Investors have now discounted the chance of a more-aggressive pace of monetary tightening this year, and global political uncertainty is also supporting gold. Of late, South Africa President Zuma sacked his finance minister, prompting fears of an imminent downgrade.
    Spot gold was down $1.06 at $1,242.72/troy ounce.

    Write to toby.luckhurst@wsj.com

    (MORE TO FOLLOW) Dow Jones Newswires
    April 02, 2017 23:28 ET (03:28 GMT)
    2017 Dow Jones & Company, Inc.
    Dow Jones Newswires , 3 April 2017 04:28
    European Morning Briefing: Other Top Stories

    Trump Willing to Take Unilateral Action on North Korea
    President Donald Trump emphasized that the U.S. is willing to take unilateral action against North Korea if China doesn't move to contain the burgeoning nuclear power.
    Trump Says U.S. Willing to Take Unilateral Action on North Korea

    Colombia Searches for Survivors of Flood, Landslide
    Colombia's army and emergency response teams continued their search for survivors of a flood and landslide in remote Putumayo state that left more than 200 people dead and more than 200 others missing, officials said.
    Colombia Pledges Aid for Survivors of Flood, Landslide

    Oil Companies' Modest Prize: Breaking Even
    Despite billions of dollars in spending cuts and a modest oil-price rebound, Exxon Mobil, Royal Dutch Shell, Chevron and BP didn't make enough money in 2016 to cover their costs, according to a Wall Street Journal analysis.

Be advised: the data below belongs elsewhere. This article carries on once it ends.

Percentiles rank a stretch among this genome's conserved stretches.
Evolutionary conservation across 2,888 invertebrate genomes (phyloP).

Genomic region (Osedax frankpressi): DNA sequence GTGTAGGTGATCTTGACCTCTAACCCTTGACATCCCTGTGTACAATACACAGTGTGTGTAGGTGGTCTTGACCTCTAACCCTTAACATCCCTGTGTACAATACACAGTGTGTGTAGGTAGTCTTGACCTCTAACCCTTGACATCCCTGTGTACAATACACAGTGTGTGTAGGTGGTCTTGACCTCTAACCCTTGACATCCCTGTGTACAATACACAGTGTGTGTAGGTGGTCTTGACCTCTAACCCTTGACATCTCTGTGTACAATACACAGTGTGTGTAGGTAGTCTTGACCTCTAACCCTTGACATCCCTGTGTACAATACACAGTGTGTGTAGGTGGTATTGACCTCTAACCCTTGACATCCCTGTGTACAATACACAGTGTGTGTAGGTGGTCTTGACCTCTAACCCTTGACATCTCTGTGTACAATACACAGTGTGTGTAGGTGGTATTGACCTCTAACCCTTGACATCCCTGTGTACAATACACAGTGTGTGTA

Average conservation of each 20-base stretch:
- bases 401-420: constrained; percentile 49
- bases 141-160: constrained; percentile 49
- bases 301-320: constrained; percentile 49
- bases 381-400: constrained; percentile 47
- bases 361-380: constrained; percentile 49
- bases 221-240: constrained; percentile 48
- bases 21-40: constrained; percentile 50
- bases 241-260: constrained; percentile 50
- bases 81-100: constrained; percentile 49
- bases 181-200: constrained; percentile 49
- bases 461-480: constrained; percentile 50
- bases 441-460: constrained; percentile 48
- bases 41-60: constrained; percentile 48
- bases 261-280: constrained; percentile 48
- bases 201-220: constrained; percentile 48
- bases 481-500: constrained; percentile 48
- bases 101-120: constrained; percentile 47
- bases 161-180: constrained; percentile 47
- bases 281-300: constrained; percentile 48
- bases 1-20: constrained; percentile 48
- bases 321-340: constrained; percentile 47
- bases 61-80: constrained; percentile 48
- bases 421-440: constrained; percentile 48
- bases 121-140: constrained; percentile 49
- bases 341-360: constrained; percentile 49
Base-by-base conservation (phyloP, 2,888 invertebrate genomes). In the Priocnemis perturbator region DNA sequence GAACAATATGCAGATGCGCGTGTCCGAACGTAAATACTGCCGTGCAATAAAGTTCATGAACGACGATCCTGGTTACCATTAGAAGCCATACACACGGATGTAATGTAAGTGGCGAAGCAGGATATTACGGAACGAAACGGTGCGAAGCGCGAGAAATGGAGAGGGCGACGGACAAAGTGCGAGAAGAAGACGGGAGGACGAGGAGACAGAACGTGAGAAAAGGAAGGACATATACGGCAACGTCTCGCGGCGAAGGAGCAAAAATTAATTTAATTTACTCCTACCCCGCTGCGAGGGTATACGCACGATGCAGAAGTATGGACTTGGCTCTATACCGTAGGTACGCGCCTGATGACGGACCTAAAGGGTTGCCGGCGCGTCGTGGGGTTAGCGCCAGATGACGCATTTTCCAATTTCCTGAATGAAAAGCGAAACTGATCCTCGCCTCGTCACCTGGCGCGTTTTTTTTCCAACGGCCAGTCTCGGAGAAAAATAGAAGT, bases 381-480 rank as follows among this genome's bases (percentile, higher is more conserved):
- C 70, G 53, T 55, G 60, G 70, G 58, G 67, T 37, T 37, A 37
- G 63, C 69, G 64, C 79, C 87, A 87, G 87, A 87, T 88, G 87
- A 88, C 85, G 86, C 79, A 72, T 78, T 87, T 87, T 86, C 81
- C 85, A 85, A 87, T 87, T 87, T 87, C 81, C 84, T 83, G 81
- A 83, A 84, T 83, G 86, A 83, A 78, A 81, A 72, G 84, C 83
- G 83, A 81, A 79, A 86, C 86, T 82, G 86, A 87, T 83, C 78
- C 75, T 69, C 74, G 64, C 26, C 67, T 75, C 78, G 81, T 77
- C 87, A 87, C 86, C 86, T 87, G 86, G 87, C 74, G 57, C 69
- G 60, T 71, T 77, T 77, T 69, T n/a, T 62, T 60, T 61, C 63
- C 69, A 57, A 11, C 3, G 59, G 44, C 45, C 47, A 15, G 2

Oil Companies’ Modest Prize: Breaking Even

    Syria's Civil War Produces a Clear Winner: Hezbollah
    The Lebanese militant group, labeled a terror organization by the U.S., has grown stronger through its support of the Assad regime, battling Syrian rebels alongside Russian forces and training local Shiite fighters.
    Syria’s Civil War Produces a Clear Winner: Hezbollah

    U.K.'s Challenge: Reconciling Its Brexit Aims
    Prime Minister Theresa May needs a deal that achieves three objectives. But the objectives may be irreconcilable.
    U.K.’s Challenge: Reconciling Its Brexit Aims

    Serbian Prime Minister Claims Victory in Presidential Election
    Pollsters say Aleksandar Vucic gained 55% of votes cast in Sunday's election.
    Serbian Prime Minister Claims Victory in Presidential Election

    EU Aid to Support Afghan Peace Deal With Warlord
    EU hopes funds will commit to help implement the U.S.-backed peace agreement with Hezb-e-Islami.
    EU Aid to Support Afghan Peace Deal With Warlord

    Europe Deal Value Pushes Sharply Higher Despite China's Pullback
    After more than tripling last year, Chinese acquisitions in Europe fell 87% in the first quarter, but a drive by North American and European companies to boost profits has pushed deal value in Europe sharply higher in the first three months of 2017.
    European M&A Activity Buoyant Despite Chinese Pullback